This "comment" takes moronism to a whole new level: Goldie, why should "the elite" come up with something like btc if they already control the USD, EUR, YEN, CNY trillions?

btc may well cease to exist at some point, maybe even soon, in fact it will as all man-made stuff but that does not mean it is a heist. Threrfore: Stop watching porn for a couple of hours and do some reading starting here. Then tell us specifically where the "heist" is.

Oracle of Kypseli's picture

It's called flush-out for one and in conjuction with gold supression masks the supra-inflationary trends.

giovanni_f's picture

congratulations - with this comment you've qualified yourself as a regular guest contributor to king world news.

Lady Jessica's picture

If a greedy attacker is able to assemble more CPU power than all the honest nodes, he would have to choose between using it to defraud people by stealing back his payments, or using it to generate new coins. He ought to find it more profitable to play by the rules, such rules that favour him with more new coins than everyone else combined, than to undermine the system and the validity of his own wealth. 


What's to say this hasn't already happened.

astartes09's picture

No bitcoin exchange has ever allowed a third party audit.  

NoDebt's picture

So they're like the Fed, then.


giovanni_f's picture


Teja - three people downvoted you for the sheer fact that a claim they were religiously-mentally attached to had been entirely disproved beyond any doubt. If this doesn't tell us a lot about how mental garbage features as "opinion" and is fought for with religious fervor.

(In fact, the exchange has regular audits and is fully compliant with German law).

lester1's picture

Bitcoin is a fad, kinda like pogs.

tmosley's picture

And like the internet.

SoDamnMad's picture

Bitcoin lovers tell me what you will do if we have an EMP attack or a 1859 Carrington level solar storm?

aminorex's picture

My bitcoin will remain safe until the power comes back.  Not so sure about your USD though.

HooRAY4rSIDE's picture

Yeah ~ I'm sure that EMP is gonna make my roll of $20 bills spontaneously combust.

giovanni_f's picture

if you get caught with a 20$ bill it will be subjected to civil forfeiture. if you protest, they will put you in a fema camp.

83_vf_1100_c's picture

  In that event we are all fucked. Food, water and the ability to survive 1800s style will be all that matters.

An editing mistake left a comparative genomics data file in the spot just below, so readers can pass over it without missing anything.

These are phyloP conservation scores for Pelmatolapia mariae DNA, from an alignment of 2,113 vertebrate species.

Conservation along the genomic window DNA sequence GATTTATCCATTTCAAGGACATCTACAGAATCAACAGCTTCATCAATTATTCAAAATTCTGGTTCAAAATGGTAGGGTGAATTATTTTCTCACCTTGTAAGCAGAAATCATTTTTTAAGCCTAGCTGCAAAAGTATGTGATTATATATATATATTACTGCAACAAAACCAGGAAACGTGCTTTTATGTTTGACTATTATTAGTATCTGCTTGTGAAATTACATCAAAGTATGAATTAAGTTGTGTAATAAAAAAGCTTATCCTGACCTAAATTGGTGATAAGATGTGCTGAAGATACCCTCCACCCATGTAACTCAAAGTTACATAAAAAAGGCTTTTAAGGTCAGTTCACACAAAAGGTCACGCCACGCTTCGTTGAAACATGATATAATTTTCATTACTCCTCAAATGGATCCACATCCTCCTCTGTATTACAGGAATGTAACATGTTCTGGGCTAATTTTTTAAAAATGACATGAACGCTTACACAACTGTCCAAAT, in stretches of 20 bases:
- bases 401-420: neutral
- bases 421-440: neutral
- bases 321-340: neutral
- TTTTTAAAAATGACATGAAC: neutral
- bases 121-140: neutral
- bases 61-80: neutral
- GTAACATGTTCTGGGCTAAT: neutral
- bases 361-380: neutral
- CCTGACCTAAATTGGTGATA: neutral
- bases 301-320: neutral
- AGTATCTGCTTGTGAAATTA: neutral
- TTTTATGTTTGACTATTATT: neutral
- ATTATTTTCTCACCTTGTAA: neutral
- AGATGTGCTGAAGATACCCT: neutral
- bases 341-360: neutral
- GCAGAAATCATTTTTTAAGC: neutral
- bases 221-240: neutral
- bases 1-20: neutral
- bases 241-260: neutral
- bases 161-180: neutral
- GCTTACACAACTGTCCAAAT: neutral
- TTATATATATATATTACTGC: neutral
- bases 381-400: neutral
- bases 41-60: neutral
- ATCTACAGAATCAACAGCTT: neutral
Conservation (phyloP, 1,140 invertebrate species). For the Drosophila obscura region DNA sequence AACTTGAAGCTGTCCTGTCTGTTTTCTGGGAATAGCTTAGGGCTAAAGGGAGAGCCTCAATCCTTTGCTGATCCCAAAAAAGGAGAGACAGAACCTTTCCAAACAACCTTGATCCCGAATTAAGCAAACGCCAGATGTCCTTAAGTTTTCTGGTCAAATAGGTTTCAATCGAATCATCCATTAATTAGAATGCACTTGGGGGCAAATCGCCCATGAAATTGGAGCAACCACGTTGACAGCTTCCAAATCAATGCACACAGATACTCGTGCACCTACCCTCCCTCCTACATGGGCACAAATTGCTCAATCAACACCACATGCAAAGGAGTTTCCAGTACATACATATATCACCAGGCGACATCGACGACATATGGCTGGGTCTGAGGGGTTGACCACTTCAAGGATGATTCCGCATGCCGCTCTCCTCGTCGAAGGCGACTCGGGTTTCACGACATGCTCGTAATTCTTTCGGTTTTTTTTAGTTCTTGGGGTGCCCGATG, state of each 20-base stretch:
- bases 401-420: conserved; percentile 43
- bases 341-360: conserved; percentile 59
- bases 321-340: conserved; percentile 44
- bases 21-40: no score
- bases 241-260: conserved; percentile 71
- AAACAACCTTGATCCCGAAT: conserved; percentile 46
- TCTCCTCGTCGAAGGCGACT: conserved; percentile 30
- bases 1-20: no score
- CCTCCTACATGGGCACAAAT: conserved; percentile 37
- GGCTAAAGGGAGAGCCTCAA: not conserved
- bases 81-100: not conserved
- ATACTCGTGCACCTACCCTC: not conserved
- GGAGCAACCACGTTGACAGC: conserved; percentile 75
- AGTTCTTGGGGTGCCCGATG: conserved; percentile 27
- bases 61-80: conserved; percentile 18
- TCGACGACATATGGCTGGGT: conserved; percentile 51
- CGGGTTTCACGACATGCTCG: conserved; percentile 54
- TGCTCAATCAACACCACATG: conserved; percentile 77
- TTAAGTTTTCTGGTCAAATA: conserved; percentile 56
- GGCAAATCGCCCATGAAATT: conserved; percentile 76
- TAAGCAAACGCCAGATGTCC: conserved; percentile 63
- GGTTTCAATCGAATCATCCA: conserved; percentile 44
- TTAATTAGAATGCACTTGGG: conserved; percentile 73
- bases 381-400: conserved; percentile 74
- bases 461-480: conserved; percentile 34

rejndjer's picture

what will u do when u die and your gold is still <1200$?

lickspitler's picture

What happened to ll that "stacking " shit you used to go on about

Raffie's picture

Total fad is why its the only crypto currency listed in the FOREX

atomp's picture

So you're saying it's as good as fiat.

Raffie's picture

Considering all the countries and states are adopting it. Quite amazing how its growing.

Also to be in the FOREX Btc has to meet many criterias.

So how much research have you done on bitcoin again?

3LockBox's picture

Are those the same states and countries pushing the cashless society meme. Bet they would love to push everyone in and have full control. Japan has hit the money printing pretty hard. Isn't that one of the countries embracing these fantasy digits?

BeanusCountus's picture

Haven't researched as much as I should, apparently. A little puzzled how this stuff could go up as gold is going down.

Troy Ounce's picture



Easy, the gold & silver prices are managed by our financial Mandarins and the US Gubbermint.

An exploding gold price means there is something seriously wrong with the economy. Can't let that happen, can you?

I would even argue that a managed gold price is a national security asset. 

stacking12321's picture

Wrong explanation.

Gold price is manipulated with naked shorting / fake sell orders.

Bitcoin not easily shorted the same way.

Troy Ounce's picture


Stacking, you did not read my post. I did not explain HOW the gold price is manipulated but WHY the gold price is what it is.

Condition 1SQ's picture

The spread has been $100 for a few weeks now.    Fiat has been leaking out via HKD withdrawals at Taiwanese banks.  Basically, this is getting arbitraged, and it's causing the price to rise on the other exchanges.  However, the arbitrage is limited to a minority of customers who can withdraw HKD, thus the spread doesn't get squashed.  From what I've seen, Bitfinex has been pretty transparent about the whole thing.  They regularly post to reddit, along with their legal counsel.  My hunch is Bitfinex will re-enable USD withdrawals within a month once they find a new bank, and you'll see the price between Bitfinex and the other exchanges return to normal.  MtGox failed due to a solvency issue.  There's no evidence that solvency is an issue here. 

astartes09's picture

The CIO also goes on's youtube and regularly talks about the internal workings of the company.  ZH trying to spread FUD and failing hard.  Bitcoin dont care.  

Seasmoke's picture

The great thing about Bitcoin. There is nothing in your pockets weighing you down when you decide to run. 

astartes09's picture

Tell that to the morons on here that spout off on how great silver is. Have fun lugging that chest around in the apocalypse. 

silverer's picture

There is only one gold and one silver metal. There are no others. With Bitcoin type crypto currency, 500,000 people or whatever can set up block chain currencies. And in doing so, the concept of a limited digital currency is completely destroyed. Kind of like a machine you can buy for $10.00 that can turn wood into gold. Soon, gold would be used for roofing and siding. Bitcoin would be used for...?